Cyclooxygenase (COX) is a key enzyme in the conversion of arachidonic acid into prostanoids which participate in various cellular functions including apoptosis, mitogenesis, inflammation, immune modulation and differentiation. Moreover, the synthetic glucocorticoid, dexamethasone has immune modulating and anti-inflammatory effects in vivo. Recently, dexamethasone was found to enhance retinoic acid-induced neuronal differentiation. In this study, we investigated the mechanisms of dexamethasone-mediated neuronal differentiation. Immunoblotting and morphological analysis demonstrated that dexamethasone induced neuronal differentiation through COX 1 induction. This phenomenon was inhibited by indomethacin, a COX inhibitor. In addition, the addition of exogenous prostaglandin E2 (PGE2), a substance produced by the COX-mediated pathway, triggered neurite outgrowth of cells treated with COX inhibitor. Taken together, COX 1 appears to play an important role in dexamethasone-mediated neuronal differntiation.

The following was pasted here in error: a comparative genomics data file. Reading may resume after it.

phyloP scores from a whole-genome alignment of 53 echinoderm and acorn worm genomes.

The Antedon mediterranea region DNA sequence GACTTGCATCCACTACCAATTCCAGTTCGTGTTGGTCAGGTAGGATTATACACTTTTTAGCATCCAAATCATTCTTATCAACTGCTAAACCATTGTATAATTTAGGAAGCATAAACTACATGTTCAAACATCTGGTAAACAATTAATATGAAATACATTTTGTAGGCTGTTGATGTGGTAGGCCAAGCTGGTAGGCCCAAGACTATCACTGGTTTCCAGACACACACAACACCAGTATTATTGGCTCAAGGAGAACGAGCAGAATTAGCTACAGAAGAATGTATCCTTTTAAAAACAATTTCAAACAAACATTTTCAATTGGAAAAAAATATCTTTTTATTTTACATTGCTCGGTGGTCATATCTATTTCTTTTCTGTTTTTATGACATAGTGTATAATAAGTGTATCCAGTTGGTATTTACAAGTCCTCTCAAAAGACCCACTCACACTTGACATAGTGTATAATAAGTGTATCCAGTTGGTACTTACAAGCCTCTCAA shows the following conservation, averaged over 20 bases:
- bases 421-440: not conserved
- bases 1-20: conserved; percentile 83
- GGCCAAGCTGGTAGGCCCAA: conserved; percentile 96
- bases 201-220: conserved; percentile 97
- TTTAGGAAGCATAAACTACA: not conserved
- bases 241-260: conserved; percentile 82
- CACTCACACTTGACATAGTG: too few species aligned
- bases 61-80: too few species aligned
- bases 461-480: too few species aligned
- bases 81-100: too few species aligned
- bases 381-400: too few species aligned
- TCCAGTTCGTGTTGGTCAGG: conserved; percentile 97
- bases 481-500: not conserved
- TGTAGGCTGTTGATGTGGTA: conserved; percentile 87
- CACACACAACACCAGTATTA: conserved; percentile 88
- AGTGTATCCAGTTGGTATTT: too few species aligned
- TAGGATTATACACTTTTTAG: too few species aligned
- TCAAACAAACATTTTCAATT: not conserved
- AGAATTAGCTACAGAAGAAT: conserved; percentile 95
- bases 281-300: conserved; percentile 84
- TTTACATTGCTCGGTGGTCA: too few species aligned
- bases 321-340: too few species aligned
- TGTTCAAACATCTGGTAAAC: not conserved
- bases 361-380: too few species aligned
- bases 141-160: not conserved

|Number of pages||8|
|Journal||Experimental and Molecular Medicine|
|Publication status||Published - 2003 Jun 30|
- Cell differentiation
- Prostaglandin-endoperoxide synthase
- Prostaglandins indomethacin
ASJC Scopus subject areas